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June 26, 1997 2:00 AM
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The Nantucket Film Festival Staged Readings

The Nantucket Film Festival Staged Readings

by Cybele Chivian



The screenplay is the foundation of a film. As such, it remains
remarkable how much screenwriting has long been trivialized by the movie
industry. But several festivals, venues, and publications have recently
come out of the shadows to resurrect the lost art of the movie writer,
Austin Film Festival's Screenwriting competition, the Nicholl
Fellowships, the reading series at New York's Nuyorican cafe, and
Scenario magazine, just to name a few. The Nantucket Film Festival has
established the format of the staged reading to honor screenwriters and
their craft. What makes Nantucket's nod special is that they one of the
few festivals to incorporate a reading series into their program.


The staged readings aim to explore the raw stages of pre-production.
They give screenwriters an opportunity to hear their work read in front
of an audience and audiences an understanding of where the film process
begins before budgets, casting and a director's point of view come into
play. It is the movie in its most elementary form, an outline bound to
be rewritten countless times, by the writer itself, the director, the
producer, the weather the day of the shooting and so on.


This year the festival presented five staged readings: "Love-40" by Warren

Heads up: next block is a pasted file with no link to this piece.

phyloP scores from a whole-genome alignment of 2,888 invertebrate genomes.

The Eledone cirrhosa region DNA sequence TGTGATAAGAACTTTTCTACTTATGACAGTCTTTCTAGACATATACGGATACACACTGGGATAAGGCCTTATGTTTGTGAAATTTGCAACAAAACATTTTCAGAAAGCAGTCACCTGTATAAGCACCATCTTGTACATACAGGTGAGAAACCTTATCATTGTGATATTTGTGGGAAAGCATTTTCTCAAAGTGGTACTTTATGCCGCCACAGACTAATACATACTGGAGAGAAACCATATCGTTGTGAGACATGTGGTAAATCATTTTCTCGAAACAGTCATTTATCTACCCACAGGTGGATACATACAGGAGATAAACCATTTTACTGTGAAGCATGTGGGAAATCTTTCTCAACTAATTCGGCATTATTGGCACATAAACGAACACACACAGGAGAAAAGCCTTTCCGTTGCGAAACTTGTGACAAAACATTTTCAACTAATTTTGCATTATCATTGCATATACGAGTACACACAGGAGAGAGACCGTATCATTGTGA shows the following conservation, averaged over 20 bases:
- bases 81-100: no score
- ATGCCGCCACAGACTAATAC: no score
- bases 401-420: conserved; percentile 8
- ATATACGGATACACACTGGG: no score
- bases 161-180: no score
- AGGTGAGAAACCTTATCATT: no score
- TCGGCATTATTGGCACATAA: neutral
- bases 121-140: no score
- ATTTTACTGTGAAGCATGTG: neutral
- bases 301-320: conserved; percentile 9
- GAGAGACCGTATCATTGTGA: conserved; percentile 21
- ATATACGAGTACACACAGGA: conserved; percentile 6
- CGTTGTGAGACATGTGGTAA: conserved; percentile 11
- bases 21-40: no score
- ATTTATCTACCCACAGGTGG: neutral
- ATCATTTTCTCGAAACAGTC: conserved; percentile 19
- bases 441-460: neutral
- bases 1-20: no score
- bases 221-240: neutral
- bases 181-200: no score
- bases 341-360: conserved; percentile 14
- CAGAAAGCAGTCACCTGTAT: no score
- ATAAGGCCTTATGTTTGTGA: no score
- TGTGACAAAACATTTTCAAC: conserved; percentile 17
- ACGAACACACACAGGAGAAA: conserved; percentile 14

Leight, "Domestic Disturbance" by Frank Novak, "Crazy Time" by Pete Nelson, "Safecracker" by Joel Gross and "Galaxy Babe" by Pamela T. Gray. Casts were made up of actors from both on and off island. Some of this year's
familiar faces were Jess L. Martin, Adam Pascal, Mary McCormack, Anne
Meara, Ed Sherin, Jace Alexander, Taro Alexander, Cathe Thorne, John
Shea, Mike Showalter, Dana Wheeler-Nicholson, Chris Noth, and many more.
Warren Leight said, "I gained confidence in the script... an awareness
of what the emotional beats where... and how I would pace it." He also
felt that the reading gave him a "good sense of how to cast."


Frank Novak, who's short "Domestic Distubance" screened at last year's
festival, came back this year with a feature length screenplay. When
asked what he got out of the reading he said, "The most useful aspect
was re-writing the script for the reading, which forced me to edit...
and the audience response. The audience response will play into how I
direct the film." Nantucket has been a place of expansion for "Domestic Disturbance". Positive response to the short film inspired the feature
length script this year, which in turn, he hopes to screen next year as
a feature length film.


Pete Nelson felt that "Crazy Time"'s reading was most useful to him in
relation to dialogue. Author of "Safecracker", Gross said that he can now
"see casting possibilities, can visualize who's correct and can see the
laughs."


The last staged reading was "Galaxy Babe". Pamela Gray said the reading
inspired "casting ideas and a sense when a scene works or doesn't." It
also helped her with "clarity of character. Have you flushed that out?
Based upon the feedback from actors you learn what's working. Actors
tell you, 'I could or could not play this." She also learned that one
needs to "build images succinctly and with clarity, but not
excessively."


[Cybele Chivian is the associate director of the Nantucket Film Festival staged reading series.]

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